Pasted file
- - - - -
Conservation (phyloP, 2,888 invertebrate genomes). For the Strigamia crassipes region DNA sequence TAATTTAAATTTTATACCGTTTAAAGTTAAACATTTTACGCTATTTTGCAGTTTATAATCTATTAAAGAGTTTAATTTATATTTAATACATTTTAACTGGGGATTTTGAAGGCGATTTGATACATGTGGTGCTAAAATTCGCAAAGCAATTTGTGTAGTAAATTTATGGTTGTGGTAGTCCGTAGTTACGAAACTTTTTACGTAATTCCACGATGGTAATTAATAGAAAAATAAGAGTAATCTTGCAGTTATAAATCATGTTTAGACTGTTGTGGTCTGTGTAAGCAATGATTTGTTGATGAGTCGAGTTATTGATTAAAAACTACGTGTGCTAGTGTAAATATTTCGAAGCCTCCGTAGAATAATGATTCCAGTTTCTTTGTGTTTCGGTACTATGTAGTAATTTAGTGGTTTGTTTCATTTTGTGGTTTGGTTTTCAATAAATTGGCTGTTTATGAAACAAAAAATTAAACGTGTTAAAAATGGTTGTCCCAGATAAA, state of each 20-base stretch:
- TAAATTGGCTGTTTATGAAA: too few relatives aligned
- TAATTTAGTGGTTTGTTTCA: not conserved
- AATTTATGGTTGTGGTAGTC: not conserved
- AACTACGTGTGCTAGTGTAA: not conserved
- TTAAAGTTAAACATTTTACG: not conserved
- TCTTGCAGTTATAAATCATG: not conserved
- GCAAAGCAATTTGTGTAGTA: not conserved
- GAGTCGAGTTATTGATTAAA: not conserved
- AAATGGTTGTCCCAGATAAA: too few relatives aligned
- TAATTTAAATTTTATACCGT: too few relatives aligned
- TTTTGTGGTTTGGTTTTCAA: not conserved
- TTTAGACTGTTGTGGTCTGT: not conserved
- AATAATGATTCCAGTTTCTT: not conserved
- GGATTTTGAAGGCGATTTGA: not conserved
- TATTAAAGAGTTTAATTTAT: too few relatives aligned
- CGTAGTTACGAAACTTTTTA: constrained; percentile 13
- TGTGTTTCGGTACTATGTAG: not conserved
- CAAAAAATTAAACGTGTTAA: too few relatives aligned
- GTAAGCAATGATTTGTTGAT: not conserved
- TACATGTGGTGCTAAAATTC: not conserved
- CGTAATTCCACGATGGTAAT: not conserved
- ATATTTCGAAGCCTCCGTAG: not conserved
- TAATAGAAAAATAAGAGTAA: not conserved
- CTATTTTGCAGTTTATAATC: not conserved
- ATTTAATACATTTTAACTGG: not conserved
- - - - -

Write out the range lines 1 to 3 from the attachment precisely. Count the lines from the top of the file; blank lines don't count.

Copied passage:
Conservation (phyloP, 2,888 invertebrate genomes). For the Strigamia crassipes region DNA sequence TAATTTAAATTTTATACCGTTTAAAGTTAAACATTTTACGCTATTTTGCAGTTTATAATCTATTAAAGAGTTTAATTTATATTTAATACATTTTAACTGGGGATTTTGAAGGCGATTTGATACATGTGGTGCTAAAATTCGCAAAGCAATTTGTGTAGTAAATTTATGGTTGTGGTAGTCCGTAGTTACGAAACTTTTTACGTAATTCCACGATGGTAATTAATAGAAAAATAAGAGTAATCTTGCAGTTATAAATCATGTTTAGACTGTTGTGGTCTGTGTAAGCAATGATTTGTTGATGAGTCGAGTTATTGATTAAAAACTACGTGTGCTAGTGTAAATATTTCGAAGCCTCCGTAGAATAATGATTCCAGTTTCTTTGTGTTTCGGTACTATGTAGTAATTTAGTGGTTTGTTTCATTTTGTGGTTTGGTTTTCAATAAATTGGCTGTTTATGAAACAAAAAATTAAACGTGTTAAAAATGGTTGTCCCAGATAAA, state of each 20-base stretch:
- TAAATTGGCTGTTTATGAAA: too few relatives aligned
- TAATTTAGTGGTTTGTTTCA: not conserved